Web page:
Luis Fonsi and Daddy Yankee Set Streaming Record

Jay Jacobs
July 26, 2017

The song's overwhelming popularity has inspired a number of remixes and parodies (this one is a particular treat), and while both artists have generally welcomed alternative versions of their song, they've recently taken a stand against one in particular: the one done by the Venezuelan government.

Venezuelan president Nicolas Maduro's attempt to use Latin hit "Despacito" - which means "slowly" - to inject some cool into his controversial new congress has backfired quickly.

Critics say Maduro is trying to cement a dictatorship by pushing forward with the Constituent Assembly this Sunday.

The new lyrics go on like this: "Our call to the "Constituent Assembly" only seeks to unite the country".

Luis Fonsi & Daddy Yankee's "Despacito (featuring Justin Bieber)" predictably tops a third straight Mediabase pop radio airplay chart. Luis Fonsi was the first to respond, saying he did not authorize or was asked for the use or the change of the lyrics of his song.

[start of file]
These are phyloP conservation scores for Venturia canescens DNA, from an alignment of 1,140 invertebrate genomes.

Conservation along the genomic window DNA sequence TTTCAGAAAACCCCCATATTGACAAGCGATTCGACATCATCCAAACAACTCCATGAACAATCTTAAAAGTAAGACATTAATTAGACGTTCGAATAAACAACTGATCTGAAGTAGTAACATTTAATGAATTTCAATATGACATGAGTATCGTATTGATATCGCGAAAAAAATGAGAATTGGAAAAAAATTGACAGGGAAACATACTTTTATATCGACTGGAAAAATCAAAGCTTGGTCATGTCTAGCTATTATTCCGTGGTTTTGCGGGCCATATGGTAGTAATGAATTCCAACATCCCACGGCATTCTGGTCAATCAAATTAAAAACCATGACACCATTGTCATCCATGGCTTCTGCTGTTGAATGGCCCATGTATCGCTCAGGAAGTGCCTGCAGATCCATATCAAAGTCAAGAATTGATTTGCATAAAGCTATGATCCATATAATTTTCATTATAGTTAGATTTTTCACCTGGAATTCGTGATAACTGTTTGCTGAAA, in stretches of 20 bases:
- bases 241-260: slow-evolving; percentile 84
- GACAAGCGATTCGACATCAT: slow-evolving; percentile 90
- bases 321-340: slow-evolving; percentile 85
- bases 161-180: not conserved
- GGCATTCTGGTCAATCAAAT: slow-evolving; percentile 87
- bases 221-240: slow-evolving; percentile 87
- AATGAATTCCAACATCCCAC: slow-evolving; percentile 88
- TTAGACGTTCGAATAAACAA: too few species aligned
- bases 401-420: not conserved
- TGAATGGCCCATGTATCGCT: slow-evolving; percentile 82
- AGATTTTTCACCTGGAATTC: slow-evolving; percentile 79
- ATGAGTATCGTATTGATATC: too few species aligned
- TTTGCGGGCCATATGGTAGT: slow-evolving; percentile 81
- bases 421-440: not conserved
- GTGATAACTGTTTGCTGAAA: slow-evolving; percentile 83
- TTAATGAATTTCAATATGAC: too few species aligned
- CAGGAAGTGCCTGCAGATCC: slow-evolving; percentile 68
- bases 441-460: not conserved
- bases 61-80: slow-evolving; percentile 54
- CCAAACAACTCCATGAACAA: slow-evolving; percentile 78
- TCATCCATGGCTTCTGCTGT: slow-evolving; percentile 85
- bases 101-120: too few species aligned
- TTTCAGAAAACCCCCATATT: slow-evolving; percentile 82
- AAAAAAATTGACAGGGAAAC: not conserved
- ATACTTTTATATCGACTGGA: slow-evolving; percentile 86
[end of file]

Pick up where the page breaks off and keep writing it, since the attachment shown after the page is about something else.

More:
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Should fans "expect" a first look? The title video then encouraged visitors to go to AHS7.com where they learned the title. Outside of the interviews and the question and answer sessions, you'll want to follow in case there is a new trailer.


"What do you think?" he said, more an exclamation than a question. Maduro presented an altered version of the global hit during his television show on Sunday.

"My music is for everyone to listen to and enjoy, not to be used as propaganda that intends to manipulate the will of a people who are screaming for their liberty and a better future", Fonsi said in a message posted to Instagram. He captioned the picture, saying: "That you illegally appropriate a song [Despacito] does not compare with the crimes you commit and have committed in Venezuela".

Maduro is pressing forward with his pledge to hold a July 30 election to select delegates to a special assembly that will be tasked with rewriting the troubled nation's constitution despite worldwide outcry and a protest movement that has left at least 97 dead.

Millions of Venezuelans have been staging months of protests against Maduro, a former bus driver and union leader narrowly elected to replace the late Hugo Chavez in 2013.

Other reports by TheDailyFarc

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